When the big blow that came to be known as the Hurricane of 1938 tore through the White Mountains, Bob Ohler, hut master at the Appalachian Mountain Club's Madison Spring Hut, reportedly didn't think it much out of the ordinary.
"On Sept. 21, the hut rocked quite a bit . and the steel sash windows bent in about an inch and a half with the big gusts, but Bob still thought it was an overdeveloped breeze," wrote AMC Trail Supervisor John Hutton in the 1938-1939 edition of "Appalachia," AMC's journal of mountaineering and conservation.
Last month marked the 75th anniversary of the ferocious storm that wreaked havoc across New England, particularly in coastal areas.
Hutton related that damage from the hurricane was reported throughout the White Mountains. Though some areas received relatively little disruption, others were scenes of destruction.
AMC's huts came through the storm well, but miles and miles of trails were obliterated by uprooted trees.
Perhaps Ohler was accustomed to fierce winds and wild weather, given his station as a high-mountain hut master. According to Hutton, it wasn't until the hutman attempted to descend the next day that he realized the effects of the storm. Equipped with an ax, Ohler headed down the trail. "Nightfall found him three quarters of a mile down the trail, an entire day spent chopping through the blowdowns," Hutton wrote.
According to the writer, the U.S. Forest Service estimated the hurricane knocked down 175 million board feet of saleable timber. About 50 million board feet were deemed unrecoverable, but woodsmen were kept busy for quite some time cutting and hauling trees out of the forest.
Trail workers were kept busy, too. Picture it: "The Greenleaf Trail was completely obliterated by fallen trees and more than half a dozen slides .
"From Guyot to Zealand Falls, the trail is a tangle of blowdowns. The A-Z Trail is impassable, and the stands of virgin spruce on the Crawford side of the height-of-land between Mt. Field and Mt. Tom have been demolished .
"In the Crawford Notch region and in the watershed of Nancy Brook, a tragedy of forest history has taken place. Several million board feet of virgin softwood, including one of the few remaining big stands of old forest in the mountains, are gone .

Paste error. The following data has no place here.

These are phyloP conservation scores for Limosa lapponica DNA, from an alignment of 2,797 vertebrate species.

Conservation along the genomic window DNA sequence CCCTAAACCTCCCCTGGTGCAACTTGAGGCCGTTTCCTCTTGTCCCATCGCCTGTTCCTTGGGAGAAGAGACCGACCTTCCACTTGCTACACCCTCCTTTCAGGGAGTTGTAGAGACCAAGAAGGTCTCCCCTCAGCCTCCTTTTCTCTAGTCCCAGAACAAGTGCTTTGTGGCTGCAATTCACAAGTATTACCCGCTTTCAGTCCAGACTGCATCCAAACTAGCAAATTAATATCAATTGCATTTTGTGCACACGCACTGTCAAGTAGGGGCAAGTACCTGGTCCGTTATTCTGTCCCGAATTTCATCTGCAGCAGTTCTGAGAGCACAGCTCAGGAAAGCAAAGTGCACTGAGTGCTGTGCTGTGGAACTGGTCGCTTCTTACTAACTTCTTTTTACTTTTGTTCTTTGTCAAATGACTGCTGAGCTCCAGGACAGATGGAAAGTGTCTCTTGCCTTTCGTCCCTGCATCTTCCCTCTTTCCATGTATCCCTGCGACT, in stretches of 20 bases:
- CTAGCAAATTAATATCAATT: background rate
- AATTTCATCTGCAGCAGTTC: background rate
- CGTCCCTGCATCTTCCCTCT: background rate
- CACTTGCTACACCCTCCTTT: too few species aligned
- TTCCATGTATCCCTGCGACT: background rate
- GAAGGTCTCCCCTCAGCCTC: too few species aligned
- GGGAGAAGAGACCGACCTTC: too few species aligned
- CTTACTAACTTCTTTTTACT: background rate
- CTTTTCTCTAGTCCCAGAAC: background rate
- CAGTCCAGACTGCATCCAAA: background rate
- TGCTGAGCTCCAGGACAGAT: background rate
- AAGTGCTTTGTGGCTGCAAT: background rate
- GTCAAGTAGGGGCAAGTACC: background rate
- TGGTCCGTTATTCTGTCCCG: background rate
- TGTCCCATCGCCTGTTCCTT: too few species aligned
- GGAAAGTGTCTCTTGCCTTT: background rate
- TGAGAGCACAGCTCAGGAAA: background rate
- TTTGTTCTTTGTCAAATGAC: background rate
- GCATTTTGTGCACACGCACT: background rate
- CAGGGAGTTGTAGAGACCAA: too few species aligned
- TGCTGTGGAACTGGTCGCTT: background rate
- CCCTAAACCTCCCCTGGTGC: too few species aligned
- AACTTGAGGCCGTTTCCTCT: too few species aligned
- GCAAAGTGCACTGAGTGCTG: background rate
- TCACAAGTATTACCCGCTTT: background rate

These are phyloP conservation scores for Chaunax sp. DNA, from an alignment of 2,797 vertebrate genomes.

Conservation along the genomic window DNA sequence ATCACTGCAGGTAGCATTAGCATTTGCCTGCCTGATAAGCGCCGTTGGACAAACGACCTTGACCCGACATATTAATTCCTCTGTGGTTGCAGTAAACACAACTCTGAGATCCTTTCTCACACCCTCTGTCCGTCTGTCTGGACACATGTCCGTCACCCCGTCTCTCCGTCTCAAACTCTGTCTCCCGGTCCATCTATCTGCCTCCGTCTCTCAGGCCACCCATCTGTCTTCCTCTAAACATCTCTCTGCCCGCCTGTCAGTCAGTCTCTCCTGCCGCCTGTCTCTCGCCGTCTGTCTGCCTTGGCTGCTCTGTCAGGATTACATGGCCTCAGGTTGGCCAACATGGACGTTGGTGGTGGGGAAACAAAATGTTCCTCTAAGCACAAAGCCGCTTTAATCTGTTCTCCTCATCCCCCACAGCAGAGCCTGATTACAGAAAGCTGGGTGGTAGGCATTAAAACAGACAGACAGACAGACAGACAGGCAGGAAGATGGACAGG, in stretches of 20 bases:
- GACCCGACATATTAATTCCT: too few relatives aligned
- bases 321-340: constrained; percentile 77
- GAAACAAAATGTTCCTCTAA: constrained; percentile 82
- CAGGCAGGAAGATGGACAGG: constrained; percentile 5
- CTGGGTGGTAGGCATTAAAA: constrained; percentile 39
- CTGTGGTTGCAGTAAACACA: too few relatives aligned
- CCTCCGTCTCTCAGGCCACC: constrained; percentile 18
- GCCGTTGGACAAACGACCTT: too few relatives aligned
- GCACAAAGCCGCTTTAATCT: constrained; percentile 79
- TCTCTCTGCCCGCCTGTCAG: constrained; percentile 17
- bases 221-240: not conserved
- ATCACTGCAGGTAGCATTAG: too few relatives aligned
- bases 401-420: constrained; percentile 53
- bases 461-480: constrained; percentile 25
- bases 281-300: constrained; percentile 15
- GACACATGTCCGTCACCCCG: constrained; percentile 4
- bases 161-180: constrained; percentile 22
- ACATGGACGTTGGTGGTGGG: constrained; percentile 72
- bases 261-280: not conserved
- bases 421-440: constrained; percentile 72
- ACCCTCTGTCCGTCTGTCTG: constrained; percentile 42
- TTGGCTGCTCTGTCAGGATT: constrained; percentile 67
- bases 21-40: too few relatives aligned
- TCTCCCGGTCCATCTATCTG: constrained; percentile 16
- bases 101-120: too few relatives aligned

"The Air Line, the Castle Trail and various trails on the north and west sides of the Mt. Washington Range were badly hurt. So was the upper part of the Valley Way, which will have to be relocated because of the tangle and washouts on the upper mile and a half," wrote Hutton.
Yet, other areas were hardly touched. Pinkham Notch, for instance, was "near the edge of the wind path" and "suffered in spots only," Hutton related.
The trail supervisor expressed great concern when he surveyed various scenes following the storm. "My first impression upon viewing the bewildering devastation was the feeling that I was observing a destruction that was irreparable," he wrote.
But trail crews set to work and accomplished a great deal in a short time. "By working the clock to shame," wrote Hutton in a subsequent report in "Appalachia," "the crew punched a hole through along the Appalachian Trail from Franconia Notch to Gorham by the first week in July (1939). This rate of trail clearance exceeded our expectations.
Following this job, the crew attacked the more popular trails. By the middle of July, the Franconia Ridge and feeder trails had all been cleared, although several trails remained closed to the public because of the fire hazard." With so many dying softwood trees and dry conditions, the increased potential for forest fires was a persistent concern.
Wrapping up the 1939 report, Hutton wrote, "Looking back over the summer's work, we can happily feel that the hurricane has been beaten. Practically every trail is ready for use in 1940 . The mountain climber will find the peaks and trails as challenging as ever, and his interest and enthusiasm will be fired by broader panoramas now thrown open."
The journal "Appalachia" is a treasure trove of accounts of hiking and climbing in the White Mountains and around the world. An index to all articles published in the journal from 1876 to the present, as well as subscription information, can be accessed via the library and archives and publications tabs, respectively, at outdoors.org.
Rob Burbank is the director of media and public affairs for the Appalachian Mountain Club in Pinkham Notch. His column, "Outdoors with the AMC," appears monthly in the New Hampshire Sunday News.